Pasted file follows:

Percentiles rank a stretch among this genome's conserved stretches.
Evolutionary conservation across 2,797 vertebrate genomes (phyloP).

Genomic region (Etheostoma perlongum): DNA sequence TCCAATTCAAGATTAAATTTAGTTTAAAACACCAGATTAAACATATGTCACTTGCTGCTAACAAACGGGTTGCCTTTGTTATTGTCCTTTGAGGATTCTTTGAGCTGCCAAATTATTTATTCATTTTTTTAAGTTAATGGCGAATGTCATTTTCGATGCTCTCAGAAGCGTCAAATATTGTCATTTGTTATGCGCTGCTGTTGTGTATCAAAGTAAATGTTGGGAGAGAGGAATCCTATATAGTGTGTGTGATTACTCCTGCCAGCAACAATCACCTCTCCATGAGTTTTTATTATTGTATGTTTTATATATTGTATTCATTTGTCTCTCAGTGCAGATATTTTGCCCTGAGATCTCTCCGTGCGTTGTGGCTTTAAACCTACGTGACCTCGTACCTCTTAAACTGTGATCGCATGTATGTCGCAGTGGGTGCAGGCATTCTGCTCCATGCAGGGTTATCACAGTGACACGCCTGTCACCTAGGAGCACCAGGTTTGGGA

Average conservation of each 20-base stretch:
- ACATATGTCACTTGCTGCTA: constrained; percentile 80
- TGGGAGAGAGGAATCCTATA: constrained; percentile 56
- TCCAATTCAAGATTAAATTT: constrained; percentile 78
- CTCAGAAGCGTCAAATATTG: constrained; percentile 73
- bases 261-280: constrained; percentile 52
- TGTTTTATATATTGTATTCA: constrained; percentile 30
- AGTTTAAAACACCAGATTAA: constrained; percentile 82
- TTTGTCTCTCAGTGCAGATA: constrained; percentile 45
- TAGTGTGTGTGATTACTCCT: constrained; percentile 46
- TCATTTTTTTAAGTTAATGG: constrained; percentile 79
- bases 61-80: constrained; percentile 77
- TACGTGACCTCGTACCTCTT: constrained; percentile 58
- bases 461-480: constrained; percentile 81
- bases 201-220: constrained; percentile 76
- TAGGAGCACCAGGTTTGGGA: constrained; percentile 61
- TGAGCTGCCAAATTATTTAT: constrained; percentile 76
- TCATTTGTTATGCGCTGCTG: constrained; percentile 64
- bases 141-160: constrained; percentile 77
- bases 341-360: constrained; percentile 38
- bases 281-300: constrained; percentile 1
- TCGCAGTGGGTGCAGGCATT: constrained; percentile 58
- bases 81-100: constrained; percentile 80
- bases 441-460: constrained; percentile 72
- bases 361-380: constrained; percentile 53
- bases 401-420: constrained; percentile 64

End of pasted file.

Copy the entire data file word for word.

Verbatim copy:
Percentiles rank a stretch among this genome's conserved stretches.
Evolutionary conservation across 2,797 vertebrate genomes (phyloP).

Genomic region (Etheostoma perlongum): DNA sequence TCCAATTCAAGATTAAATTTAGTTTAAAACACCAGATTAAACATATGTCACTTGCTGCTAACAAACGGGTTGCCTTTGTTATTGTCCTTTGAGGATTCTTTGAGCTGCCAAATTATTTATTCATTTTTTTAAGTTAATGGCGAATGTCATTTTCGATGCTCTCAGAAGCGTCAAATATTGTCATTTGTTATGCGCTGCTGTTGTGTATCAAAGTAAATGTTGGGAGAGAGGAATCCTATATAGTGTGTGTGATTACTCCTGCCAGCAACAATCACCTCTCCATGAGTTTTTATTATTGTATGTTTTATATATTGTATTCATTTGTCTCTCAGTGCAGATATTTTGCCCTGAGATCTCTCCGTGCGTTGTGGCTTTAAACCTACGTGACCTCGTACCTCTTAAACTGTGATCGCATGTATGTCGCAGTGGGTGCAGGCATTCTGCTCCATGCAGGGTTATCACAGTGACACGCCTGTCACCTAGGAGCACCAGGTTTGGGA

Average conservation of each 20-base stretch:
- ACATATGTCACTTGCTGCTA: constrained; percentile 80
- TGGGAGAGAGGAATCCTATA: constrained; percentile 56
- TCCAATTCAAGATTAAATTT: constrained; percentile 78
- CTCAGAAGCGTCAAATATTG: constrained; percentile 73
- bases 261-280: constrained; percentile 52
- TGTTTTATATATTGTATTCA: constrained; percentile 30
- AGTTTAAAACACCAGATTAA: constrained; percentile 82
- TTTGTCTCTCAGTGCAGATA: constrained; percentile 45
- TAGTGTGTGTGATTACTCCT: constrained; percentile 46
- TCATTTTTTTAAGTTAATGG: constrained; percentile 79
- bases 61-80: constrained; percentile 77
- TACGTGACCTCGTACCTCTT: constrained; percentile 58
- bases 461-480: constrained; percentile 81
- bases 201-220: constrained; percentile 76
- TAGGAGCACCAGGTTTGGGA: constrained; percentile 61
- TGAGCTGCCAAATTATTTAT: constrained; percentile 76
- TCATTTGTTATGCGCTGCTG: constrained; percentile 64
- bases 141-160: constrained; percentile 77
- bases 341-360: constrained; percentile 38
- bases 281-300: constrained; percentile 1
- TCGCAGTGGGTGCAGGCATT: constrained; percentile 58
- bases 81-100: constrained; percentile 80
- bases 441-460: constrained; percentile 72
- bases 361-380: constrained; percentile 53
- bases 401-420: constrained; percentile 64